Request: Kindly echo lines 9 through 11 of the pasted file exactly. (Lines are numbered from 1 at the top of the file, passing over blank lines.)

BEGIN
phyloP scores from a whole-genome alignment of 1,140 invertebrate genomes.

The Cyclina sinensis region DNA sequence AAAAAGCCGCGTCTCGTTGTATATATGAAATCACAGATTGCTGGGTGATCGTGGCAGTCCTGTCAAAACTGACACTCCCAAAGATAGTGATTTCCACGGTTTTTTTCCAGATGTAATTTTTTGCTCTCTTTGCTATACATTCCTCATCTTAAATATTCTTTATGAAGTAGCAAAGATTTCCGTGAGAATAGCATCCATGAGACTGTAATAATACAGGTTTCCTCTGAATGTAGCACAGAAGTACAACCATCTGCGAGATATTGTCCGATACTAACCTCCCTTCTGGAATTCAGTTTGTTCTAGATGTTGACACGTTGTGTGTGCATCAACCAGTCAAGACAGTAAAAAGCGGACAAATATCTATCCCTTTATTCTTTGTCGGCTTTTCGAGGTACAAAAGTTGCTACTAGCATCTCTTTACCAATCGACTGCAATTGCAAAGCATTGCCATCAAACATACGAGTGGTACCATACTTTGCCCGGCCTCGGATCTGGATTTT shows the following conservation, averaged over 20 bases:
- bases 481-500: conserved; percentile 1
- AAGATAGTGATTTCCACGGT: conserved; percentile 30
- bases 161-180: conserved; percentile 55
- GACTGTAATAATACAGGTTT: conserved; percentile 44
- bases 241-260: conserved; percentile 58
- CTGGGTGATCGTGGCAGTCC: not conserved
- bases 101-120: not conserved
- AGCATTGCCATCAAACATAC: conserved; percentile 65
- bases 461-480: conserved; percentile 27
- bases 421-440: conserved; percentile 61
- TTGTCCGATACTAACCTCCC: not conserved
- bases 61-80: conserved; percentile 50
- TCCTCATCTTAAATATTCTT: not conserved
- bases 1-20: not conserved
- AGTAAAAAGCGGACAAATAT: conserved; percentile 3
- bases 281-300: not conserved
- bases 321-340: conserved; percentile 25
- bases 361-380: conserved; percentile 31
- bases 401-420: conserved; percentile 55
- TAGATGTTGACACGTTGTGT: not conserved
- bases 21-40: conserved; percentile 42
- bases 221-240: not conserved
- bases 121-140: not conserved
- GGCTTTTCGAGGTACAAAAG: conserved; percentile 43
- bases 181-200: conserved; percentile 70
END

- bases 101-120: not conserved
- AGCATTGCCATCAAACATAC: conserved; percentile 65
- bases 461-480: conserved; percentile 27